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The Rayleigh criterion 

The resolution equation that determines just how small the features on a chip can be printed

CD = k1 • λ / NA

Rayleigh criterion equation

In the Rayleigh criterion equation, CD is the critical dimension, or smallest possible feature size, and λ is the wavelength of light used.

NA is the numerical aperture of the optics, defining how much light they can collect.

Finally, k1 (or the k1 factor) is a coefficient that depends on many factors related to the chip manufacturing process. The physical limit lithography is k1 = 0.25.

Smaller critical dimension can be achieved by using a combination of smaller light wavelength and larger numerical aperture (NA), while pushing k1 as close as possible to the physical limit.

ASML researcher Scott Middlebrooks explains the Rayleigh criterion in a whiteboard session.
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The limits of small

Much of the R&D in the semiconductor industry is focused on reducing critical dimension. ASML’s lithography machines print at extremely high resolution, helping chipmakers to decrease this critical dimension further.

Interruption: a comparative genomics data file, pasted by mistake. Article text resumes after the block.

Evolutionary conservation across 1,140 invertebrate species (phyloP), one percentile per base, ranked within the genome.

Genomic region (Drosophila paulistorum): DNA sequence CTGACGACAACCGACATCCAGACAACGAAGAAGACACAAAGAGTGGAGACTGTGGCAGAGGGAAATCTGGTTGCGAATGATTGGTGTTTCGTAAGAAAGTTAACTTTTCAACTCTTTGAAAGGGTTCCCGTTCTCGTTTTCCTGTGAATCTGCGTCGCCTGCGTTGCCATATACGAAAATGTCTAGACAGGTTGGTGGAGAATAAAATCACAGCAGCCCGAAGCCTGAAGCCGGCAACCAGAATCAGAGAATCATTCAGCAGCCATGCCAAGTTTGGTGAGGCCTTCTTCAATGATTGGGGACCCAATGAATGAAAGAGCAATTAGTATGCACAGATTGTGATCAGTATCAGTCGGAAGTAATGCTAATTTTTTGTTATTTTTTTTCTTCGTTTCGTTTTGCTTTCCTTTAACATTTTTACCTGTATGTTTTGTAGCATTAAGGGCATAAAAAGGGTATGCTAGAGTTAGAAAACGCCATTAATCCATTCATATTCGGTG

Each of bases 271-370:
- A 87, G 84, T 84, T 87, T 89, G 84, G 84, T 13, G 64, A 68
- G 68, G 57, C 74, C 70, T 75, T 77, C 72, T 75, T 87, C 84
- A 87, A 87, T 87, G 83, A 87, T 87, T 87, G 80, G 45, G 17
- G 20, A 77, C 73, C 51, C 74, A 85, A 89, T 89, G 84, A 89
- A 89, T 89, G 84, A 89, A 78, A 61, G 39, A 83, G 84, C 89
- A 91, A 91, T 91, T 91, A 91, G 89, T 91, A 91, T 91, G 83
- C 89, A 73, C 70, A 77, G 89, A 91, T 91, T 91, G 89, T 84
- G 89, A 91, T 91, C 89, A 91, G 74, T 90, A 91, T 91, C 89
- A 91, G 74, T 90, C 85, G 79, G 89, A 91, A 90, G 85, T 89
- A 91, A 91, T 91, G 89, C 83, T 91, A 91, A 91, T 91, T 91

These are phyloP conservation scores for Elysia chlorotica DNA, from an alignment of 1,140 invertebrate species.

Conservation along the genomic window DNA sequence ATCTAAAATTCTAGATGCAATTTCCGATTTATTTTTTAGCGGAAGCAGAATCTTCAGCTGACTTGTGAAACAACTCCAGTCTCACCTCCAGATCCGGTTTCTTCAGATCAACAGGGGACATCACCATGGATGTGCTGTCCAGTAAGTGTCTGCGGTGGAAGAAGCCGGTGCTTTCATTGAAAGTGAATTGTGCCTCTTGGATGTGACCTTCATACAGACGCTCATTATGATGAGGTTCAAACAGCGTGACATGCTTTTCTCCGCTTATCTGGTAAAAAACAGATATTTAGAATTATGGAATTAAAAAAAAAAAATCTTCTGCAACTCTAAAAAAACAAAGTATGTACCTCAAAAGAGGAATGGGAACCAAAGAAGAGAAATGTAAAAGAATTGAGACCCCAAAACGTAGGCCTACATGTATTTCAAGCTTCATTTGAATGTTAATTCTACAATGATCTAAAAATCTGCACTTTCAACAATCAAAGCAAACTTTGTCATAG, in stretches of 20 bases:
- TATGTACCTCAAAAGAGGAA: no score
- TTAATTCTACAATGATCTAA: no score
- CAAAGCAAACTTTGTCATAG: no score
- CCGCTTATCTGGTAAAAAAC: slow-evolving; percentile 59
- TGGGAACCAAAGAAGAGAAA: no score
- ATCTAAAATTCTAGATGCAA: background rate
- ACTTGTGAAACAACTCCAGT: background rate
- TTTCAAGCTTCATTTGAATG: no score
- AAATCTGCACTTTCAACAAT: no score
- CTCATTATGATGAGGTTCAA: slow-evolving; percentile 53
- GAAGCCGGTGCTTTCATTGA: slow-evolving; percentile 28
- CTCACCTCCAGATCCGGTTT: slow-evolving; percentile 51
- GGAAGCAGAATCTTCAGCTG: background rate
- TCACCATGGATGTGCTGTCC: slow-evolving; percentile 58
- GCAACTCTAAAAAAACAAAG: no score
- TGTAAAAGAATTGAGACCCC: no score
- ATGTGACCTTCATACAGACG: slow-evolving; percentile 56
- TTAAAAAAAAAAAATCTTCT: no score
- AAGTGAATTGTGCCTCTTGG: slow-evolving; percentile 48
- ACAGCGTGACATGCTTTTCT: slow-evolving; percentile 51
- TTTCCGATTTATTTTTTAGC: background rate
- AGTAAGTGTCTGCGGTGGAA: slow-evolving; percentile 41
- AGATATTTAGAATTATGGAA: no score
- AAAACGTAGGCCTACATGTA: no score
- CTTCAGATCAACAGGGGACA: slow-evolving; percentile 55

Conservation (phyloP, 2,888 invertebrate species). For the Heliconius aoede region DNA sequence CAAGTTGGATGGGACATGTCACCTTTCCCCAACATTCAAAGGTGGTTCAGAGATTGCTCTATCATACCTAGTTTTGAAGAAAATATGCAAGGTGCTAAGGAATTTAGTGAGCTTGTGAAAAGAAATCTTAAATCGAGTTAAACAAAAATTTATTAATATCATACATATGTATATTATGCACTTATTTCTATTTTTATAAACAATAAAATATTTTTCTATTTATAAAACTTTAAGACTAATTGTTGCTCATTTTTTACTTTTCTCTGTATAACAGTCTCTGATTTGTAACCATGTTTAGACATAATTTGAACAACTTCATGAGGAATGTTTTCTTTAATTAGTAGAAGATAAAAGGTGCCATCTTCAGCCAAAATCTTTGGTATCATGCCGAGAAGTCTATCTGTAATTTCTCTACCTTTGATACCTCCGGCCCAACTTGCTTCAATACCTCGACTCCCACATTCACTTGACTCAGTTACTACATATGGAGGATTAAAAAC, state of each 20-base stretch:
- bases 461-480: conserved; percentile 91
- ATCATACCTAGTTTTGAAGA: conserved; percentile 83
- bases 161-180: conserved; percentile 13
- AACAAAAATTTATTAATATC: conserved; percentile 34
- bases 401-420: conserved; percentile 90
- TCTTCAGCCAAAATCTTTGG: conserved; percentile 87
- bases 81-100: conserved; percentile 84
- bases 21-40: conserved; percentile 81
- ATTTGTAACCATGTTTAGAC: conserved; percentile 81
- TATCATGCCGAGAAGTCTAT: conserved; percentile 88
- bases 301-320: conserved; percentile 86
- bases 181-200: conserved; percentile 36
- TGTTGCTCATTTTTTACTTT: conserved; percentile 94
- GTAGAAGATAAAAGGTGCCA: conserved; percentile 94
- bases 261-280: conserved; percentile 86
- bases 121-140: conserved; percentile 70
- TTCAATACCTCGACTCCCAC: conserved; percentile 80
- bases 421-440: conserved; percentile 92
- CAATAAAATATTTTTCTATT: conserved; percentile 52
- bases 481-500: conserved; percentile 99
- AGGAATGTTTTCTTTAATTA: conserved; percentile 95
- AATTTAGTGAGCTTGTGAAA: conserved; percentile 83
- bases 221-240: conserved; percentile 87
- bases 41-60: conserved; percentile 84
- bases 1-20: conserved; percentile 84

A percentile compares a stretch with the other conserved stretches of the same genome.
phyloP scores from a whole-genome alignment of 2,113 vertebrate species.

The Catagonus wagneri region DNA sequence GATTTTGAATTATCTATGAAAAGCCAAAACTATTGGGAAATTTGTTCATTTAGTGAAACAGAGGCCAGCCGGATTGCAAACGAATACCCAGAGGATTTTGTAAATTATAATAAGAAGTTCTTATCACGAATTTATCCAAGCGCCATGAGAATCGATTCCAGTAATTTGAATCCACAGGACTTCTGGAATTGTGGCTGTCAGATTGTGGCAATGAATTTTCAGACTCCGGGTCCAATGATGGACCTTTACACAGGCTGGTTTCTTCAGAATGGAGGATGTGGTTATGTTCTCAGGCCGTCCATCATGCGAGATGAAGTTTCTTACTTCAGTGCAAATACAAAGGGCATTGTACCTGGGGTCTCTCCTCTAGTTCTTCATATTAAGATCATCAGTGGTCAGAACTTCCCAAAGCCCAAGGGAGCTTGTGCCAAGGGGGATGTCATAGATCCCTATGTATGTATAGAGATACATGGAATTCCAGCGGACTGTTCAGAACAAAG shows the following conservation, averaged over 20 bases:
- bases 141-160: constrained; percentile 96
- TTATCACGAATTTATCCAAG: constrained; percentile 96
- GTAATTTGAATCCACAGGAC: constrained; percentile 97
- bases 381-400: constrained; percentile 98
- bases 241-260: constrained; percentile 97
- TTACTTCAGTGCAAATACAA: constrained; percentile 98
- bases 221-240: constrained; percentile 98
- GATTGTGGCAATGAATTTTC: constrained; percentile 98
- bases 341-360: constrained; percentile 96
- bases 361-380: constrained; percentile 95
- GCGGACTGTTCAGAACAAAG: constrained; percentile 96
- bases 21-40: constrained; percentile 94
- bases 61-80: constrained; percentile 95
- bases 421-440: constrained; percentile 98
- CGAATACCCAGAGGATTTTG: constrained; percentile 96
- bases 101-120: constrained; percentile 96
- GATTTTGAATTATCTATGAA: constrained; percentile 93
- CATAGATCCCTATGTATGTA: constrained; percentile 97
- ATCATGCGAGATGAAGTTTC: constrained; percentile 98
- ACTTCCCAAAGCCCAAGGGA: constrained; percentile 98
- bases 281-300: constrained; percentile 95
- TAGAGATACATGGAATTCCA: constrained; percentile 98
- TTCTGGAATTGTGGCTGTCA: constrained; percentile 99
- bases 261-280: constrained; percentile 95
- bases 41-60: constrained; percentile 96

More advanced microchips mean smaller features, which need shorter wavelengths of light, more powerful lenses and / or a lower k1 factor. Reducing the light wavelength is a major technology shift that requires new lithography machines with new light sources – as well as new (optical and resist) materials and new processes. But it also brings the biggest strides forward in in chip performance.

In between these wavelength steps, progress in the industry is driven by lens development and reducing k1 through clever tweaks to the lithography process and techniques such as computational lithography.

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